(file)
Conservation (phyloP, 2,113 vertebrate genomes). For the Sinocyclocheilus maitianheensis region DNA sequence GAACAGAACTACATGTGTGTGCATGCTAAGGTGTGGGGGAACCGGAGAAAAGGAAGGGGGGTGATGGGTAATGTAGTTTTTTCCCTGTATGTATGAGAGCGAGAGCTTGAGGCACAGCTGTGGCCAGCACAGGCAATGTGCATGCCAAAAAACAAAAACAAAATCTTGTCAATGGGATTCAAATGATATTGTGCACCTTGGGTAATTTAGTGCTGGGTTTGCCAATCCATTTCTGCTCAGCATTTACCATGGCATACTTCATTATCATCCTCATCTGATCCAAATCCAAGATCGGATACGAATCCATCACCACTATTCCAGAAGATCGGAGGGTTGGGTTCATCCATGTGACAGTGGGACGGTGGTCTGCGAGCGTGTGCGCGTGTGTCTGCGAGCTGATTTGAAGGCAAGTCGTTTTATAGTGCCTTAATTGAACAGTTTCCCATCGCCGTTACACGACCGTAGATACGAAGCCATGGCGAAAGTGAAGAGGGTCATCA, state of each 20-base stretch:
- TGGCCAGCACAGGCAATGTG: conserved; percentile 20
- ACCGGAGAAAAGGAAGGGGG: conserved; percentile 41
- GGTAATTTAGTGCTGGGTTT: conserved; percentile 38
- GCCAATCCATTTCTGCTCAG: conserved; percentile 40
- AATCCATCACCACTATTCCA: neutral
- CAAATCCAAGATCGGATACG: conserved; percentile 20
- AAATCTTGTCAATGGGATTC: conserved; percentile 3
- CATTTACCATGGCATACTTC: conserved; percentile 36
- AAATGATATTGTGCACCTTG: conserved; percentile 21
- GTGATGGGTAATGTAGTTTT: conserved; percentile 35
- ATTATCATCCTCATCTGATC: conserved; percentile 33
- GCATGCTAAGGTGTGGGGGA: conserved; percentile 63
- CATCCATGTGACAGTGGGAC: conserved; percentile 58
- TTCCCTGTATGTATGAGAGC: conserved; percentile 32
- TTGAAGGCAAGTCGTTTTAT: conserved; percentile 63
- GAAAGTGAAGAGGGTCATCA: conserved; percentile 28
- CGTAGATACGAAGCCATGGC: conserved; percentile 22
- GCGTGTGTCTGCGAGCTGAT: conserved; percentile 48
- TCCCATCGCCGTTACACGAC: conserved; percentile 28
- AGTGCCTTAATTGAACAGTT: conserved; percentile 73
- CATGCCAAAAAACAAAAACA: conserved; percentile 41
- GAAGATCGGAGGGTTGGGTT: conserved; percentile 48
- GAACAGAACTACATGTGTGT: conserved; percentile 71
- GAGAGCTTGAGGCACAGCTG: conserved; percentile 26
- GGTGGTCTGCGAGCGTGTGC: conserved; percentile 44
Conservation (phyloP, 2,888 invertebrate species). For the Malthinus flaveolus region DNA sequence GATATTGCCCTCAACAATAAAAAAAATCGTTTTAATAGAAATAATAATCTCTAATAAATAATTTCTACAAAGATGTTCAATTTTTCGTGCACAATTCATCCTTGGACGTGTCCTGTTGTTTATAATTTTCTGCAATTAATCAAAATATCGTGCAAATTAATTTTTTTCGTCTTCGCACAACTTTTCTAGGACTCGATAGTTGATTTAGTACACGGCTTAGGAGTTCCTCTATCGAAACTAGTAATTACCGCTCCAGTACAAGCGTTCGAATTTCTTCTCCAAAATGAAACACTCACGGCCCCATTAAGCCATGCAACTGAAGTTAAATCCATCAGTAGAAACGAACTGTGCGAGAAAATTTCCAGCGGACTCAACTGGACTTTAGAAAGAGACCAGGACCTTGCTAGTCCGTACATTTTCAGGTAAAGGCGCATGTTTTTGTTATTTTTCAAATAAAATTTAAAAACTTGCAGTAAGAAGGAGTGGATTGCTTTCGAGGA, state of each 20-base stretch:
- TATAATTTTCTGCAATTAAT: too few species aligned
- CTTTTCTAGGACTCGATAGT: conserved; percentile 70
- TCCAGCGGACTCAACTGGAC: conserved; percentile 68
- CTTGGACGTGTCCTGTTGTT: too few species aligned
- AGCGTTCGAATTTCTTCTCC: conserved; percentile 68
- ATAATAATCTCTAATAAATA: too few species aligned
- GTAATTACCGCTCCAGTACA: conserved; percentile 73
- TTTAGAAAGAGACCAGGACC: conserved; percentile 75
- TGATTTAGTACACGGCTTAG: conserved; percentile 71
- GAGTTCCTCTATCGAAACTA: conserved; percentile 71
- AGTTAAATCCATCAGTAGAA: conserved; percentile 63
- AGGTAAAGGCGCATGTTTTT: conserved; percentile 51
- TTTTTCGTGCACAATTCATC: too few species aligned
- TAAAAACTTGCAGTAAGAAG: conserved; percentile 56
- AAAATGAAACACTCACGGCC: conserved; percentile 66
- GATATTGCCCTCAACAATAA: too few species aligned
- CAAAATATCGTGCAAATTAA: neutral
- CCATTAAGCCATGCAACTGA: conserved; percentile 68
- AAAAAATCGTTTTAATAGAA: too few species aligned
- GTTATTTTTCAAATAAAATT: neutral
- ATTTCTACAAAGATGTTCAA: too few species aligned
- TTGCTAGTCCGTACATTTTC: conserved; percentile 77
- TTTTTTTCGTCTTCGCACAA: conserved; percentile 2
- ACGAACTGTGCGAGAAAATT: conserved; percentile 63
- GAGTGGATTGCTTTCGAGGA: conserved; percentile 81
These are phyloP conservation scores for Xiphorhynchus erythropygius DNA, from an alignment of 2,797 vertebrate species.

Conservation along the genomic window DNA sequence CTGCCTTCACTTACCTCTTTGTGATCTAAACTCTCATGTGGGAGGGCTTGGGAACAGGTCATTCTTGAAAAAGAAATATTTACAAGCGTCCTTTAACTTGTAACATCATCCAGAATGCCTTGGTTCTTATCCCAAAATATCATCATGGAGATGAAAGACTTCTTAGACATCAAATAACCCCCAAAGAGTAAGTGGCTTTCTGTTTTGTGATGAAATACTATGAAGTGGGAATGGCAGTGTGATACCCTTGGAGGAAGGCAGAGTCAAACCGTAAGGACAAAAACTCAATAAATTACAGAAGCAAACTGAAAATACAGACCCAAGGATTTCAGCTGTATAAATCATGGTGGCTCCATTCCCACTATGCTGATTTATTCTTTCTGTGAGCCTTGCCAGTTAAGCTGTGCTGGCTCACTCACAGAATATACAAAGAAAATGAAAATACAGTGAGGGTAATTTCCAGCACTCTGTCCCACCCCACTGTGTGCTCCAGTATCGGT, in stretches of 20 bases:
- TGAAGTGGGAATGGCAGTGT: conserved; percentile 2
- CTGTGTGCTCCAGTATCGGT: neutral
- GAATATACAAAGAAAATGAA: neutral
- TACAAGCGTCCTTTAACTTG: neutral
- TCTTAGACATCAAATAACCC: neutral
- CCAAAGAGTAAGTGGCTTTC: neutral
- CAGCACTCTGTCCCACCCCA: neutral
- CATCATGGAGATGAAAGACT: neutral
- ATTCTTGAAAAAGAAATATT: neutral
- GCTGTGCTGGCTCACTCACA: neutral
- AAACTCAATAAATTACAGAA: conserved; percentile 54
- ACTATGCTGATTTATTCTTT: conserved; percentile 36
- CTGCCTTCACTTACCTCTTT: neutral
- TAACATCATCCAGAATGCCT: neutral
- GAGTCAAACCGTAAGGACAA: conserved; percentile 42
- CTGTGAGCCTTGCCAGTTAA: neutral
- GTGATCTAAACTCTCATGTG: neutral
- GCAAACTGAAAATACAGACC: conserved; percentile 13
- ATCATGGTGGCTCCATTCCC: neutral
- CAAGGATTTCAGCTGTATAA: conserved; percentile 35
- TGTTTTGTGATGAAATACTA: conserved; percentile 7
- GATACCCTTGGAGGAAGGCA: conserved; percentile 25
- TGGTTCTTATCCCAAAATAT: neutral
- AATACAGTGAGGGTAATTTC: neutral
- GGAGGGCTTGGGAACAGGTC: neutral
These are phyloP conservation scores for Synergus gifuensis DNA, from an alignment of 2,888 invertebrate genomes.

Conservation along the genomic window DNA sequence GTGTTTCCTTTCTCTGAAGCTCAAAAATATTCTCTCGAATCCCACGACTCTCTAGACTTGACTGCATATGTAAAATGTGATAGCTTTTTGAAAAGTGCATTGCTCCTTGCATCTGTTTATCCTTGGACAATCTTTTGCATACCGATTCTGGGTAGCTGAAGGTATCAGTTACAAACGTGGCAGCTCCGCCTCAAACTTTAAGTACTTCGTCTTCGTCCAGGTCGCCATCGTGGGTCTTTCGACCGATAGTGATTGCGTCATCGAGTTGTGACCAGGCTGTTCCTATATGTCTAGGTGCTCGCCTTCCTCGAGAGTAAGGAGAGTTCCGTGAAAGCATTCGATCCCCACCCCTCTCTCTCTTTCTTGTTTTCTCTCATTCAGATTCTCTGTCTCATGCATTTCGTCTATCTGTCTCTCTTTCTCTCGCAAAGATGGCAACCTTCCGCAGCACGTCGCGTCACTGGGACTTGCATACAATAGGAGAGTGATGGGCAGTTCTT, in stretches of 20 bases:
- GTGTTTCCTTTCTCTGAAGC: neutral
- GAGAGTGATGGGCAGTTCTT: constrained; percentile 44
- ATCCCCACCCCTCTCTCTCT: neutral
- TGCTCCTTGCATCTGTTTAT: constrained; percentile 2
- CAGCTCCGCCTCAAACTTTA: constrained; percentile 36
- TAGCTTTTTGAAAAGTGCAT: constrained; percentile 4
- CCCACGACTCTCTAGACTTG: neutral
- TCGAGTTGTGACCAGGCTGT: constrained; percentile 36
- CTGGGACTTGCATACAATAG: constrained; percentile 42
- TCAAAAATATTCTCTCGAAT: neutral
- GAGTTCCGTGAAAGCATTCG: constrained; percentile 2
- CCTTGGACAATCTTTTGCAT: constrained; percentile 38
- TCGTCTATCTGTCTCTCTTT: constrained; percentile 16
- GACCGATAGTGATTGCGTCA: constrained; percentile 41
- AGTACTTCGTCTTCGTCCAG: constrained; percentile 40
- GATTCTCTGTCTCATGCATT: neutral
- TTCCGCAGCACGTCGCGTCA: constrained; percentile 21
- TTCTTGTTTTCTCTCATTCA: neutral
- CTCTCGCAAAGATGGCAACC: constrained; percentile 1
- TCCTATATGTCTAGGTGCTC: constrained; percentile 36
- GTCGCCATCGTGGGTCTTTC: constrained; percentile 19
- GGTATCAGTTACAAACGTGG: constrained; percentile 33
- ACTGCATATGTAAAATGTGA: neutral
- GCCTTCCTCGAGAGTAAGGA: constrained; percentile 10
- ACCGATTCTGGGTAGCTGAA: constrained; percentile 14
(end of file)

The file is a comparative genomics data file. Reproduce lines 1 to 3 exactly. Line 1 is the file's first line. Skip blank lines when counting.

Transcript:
Conservation (phyloP, 2,113 vertebrate genomes). For the Sinocyclocheilus maitianheensis region DNA sequence GAACAGAACTACATGTGTGTGCATGCTAAGGTGTGGGGGAACCGGAGAAAAGGAAGGGGGGTGATGGGTAATGTAGTTTTTTCCCTGTATGTATGAGAGCGAGAGCTTGAGGCACAGCTGTGGCCAGCACAGGCAATGTGCATGCCAAAAAACAAAAACAAAATCTTGTCAATGGGATTCAAATGATATTGTGCACCTTGGGTAATTTAGTGCTGGGTTTGCCAATCCATTTCTGCTCAGCATTTACCATGGCATACTTCATTATCATCCTCATCTGATCCAAATCCAAGATCGGATACGAATCCATCACCACTATTCCAGAAGATCGGAGGGTTGGGTTCATCCATGTGACAGTGGGACGGTGGTCTGCGAGCGTGTGCGCGTGTGTCTGCGAGCTGATTTGAAGGCAAGTCGTTTTATAGTGCCTTAATTGAACAGTTTCCCATCGCCGTTACACGACCGTAGATACGAAGCCATGGCGAAAGTGAAGAGGGTCATCA, state of each 20-base stretch:
- TGGCCAGCACAGGCAATGTG: conserved; percentile 20
- ACCGGAGAAAAGGAAGGGGG: conserved; percentile 41